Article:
We wanted to have as much advice and resources incorporated into the final decision making process as possible. For the month or two leading up to our launch, we asked partners, hosts, leaders of companies and orgs we loved, friends, and other insightful folks to join our “launch committee.” They were integral to our vetting process, checking out our early site designs, the Kickstarter video, campaign page content and rewards, and giving us feedback about how to make them better. Once the project launched, we sent them social media to share and asked them to reach out to their networks to spread the word.
HRN: We’ve had two big lessons:
1. It all comes down to the power of network, building and nurturing a strong community is vital to success. Putting time and energy into that work is the most important thing you can do as an organization. HRN has always operated on this principle, so it’s not really a “lesson”, but especially on our minds right now.
2. Asking is an art. If you have a strong network (see lesson #1), there are people who want to help.
Sometimes, yes, it’s about asking them to be a backer. But in this project, the most amazing work has been done by people who were able to introduce us to someone who could write an article about the station, or conducted amazing social media campaigns, or reached out to their organizations to ask them to participate, or offered to bartend for our celebration party. Finding the right “ask” may involve some creativity, but it’s always worth it. (NB: Amanda Palmer’s book, “The Art of Asking” was a big inspiration in this process.)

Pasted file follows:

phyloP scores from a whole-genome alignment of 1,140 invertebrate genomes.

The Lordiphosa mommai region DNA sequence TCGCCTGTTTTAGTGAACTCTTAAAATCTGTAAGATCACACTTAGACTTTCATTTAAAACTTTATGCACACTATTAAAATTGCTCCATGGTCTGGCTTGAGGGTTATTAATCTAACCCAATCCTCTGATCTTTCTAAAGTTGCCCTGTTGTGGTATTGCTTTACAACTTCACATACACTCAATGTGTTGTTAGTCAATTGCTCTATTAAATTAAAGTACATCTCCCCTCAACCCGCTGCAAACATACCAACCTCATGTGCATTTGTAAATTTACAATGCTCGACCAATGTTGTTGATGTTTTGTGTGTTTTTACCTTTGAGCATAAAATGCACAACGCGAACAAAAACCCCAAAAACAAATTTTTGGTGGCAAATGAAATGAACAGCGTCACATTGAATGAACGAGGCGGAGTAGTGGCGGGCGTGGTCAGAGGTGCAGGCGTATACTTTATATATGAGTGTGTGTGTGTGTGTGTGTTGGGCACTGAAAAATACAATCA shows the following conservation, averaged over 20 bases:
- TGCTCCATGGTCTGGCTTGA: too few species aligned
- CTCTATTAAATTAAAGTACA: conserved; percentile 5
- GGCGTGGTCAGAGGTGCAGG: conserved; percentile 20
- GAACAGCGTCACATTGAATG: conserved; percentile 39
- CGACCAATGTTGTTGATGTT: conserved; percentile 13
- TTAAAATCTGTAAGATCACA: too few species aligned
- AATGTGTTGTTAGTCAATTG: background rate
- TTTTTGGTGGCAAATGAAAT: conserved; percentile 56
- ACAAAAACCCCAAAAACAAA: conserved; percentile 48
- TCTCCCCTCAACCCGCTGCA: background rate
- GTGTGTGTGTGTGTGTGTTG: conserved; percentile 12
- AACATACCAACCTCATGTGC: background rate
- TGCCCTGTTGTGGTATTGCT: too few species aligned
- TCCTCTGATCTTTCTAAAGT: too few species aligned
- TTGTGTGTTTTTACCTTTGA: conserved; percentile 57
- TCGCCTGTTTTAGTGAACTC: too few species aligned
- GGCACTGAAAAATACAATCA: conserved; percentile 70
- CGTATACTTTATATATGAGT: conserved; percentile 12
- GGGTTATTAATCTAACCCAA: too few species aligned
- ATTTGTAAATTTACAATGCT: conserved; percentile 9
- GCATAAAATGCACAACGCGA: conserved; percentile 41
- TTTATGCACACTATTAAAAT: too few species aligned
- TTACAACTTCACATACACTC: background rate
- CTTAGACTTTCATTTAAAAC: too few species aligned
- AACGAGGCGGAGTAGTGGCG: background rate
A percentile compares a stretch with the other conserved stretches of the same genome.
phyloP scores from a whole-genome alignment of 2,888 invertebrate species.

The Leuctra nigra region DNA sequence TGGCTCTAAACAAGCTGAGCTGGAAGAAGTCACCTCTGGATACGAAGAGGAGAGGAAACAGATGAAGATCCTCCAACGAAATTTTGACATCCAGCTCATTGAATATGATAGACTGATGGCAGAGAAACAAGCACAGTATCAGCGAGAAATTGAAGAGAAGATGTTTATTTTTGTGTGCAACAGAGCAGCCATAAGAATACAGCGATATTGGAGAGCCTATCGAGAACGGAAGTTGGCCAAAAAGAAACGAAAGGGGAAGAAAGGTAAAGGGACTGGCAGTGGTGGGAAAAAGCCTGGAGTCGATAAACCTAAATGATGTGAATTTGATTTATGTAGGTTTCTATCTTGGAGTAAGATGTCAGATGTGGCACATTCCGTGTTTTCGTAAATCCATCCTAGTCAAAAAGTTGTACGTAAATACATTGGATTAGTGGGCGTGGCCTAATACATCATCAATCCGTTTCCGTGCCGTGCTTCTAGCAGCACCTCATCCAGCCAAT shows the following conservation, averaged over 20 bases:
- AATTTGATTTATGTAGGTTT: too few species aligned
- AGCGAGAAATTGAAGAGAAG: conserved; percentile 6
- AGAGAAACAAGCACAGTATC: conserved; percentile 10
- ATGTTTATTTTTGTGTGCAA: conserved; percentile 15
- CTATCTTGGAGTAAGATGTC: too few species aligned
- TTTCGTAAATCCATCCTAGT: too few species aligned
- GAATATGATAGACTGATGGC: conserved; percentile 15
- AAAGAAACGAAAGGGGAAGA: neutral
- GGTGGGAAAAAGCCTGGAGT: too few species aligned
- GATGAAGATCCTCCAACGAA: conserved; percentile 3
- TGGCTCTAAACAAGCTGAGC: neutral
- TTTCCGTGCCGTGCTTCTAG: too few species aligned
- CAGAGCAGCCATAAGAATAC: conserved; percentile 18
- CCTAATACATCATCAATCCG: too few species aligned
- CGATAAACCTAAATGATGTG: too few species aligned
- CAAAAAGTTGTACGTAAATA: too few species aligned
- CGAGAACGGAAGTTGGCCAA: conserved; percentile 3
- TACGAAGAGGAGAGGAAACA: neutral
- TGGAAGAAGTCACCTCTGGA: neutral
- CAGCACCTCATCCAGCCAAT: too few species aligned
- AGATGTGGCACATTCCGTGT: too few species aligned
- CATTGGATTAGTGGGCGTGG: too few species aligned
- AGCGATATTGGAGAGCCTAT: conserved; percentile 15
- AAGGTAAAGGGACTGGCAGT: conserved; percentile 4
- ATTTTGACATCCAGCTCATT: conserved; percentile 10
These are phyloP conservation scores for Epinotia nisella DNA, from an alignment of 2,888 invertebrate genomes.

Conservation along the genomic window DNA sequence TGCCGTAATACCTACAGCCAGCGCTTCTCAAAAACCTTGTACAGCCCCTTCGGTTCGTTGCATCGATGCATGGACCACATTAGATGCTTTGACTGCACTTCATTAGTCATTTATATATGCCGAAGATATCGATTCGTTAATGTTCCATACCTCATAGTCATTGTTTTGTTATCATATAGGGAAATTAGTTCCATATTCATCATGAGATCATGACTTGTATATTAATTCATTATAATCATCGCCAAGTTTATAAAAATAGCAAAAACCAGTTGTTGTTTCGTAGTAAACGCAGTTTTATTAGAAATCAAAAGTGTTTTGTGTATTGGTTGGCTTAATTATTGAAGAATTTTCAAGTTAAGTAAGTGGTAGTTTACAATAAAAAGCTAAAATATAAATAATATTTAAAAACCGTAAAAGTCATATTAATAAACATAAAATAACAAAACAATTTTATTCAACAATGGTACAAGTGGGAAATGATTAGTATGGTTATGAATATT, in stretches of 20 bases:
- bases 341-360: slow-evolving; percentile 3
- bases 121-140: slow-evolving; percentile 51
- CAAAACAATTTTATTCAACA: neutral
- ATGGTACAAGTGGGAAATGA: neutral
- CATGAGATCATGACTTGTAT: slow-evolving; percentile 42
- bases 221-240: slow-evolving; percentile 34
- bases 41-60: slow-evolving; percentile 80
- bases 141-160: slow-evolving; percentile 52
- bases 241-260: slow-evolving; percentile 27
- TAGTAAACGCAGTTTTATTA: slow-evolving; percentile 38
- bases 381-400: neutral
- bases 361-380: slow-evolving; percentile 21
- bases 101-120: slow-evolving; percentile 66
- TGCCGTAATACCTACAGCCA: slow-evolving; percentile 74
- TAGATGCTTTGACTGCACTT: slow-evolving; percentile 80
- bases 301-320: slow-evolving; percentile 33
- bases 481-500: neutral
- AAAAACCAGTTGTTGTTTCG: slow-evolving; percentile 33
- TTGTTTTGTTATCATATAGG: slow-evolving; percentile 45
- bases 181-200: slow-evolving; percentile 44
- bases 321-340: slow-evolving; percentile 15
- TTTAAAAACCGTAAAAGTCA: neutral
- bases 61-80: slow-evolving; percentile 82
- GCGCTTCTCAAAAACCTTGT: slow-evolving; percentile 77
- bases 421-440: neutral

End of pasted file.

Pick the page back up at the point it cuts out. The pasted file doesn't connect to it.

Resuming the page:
HRN: Heritage Radio Network’s new site is the brainchild of the amazing team at Operation CMYK (seriously, they are rockstars). We’re completely reimagining how users will interact with the site, so there’s LOTS to look forward to. Here are our top three favorites:
A timeline view of the most recent shows and content. Tired of searching our site for the freshest and tastiest episodes? We are too. That’s why the landing page of our new site will have a visual scrolling timeline of the newest and best episodes. You’ll be able to peruse the past day, week or month by scrolling endlessly to the right.
A working search function. Our current site has over 200,000 tags and 7,000 episodes. Sometimes looking for that one show or news piece can feel like searching for a needle in a haystack. We’re updating the coding on the back end with a more robust search algorithm. That means if you want to track the evolution of rooftop farming in NYC from 2009 to the present, you’ll have no problem hunting down each and every episode.
A place to share non-audio host and station content. Our new site will go above and beyond to create a space for sharing resources and continuing the conversation. There will be pages for hosts to share photos, recipes or any other content related to their show (think: Serial’s interactive website). We’ll also be able to share events, partnerships, the work of people + orgs we love, and so much more on this new platform.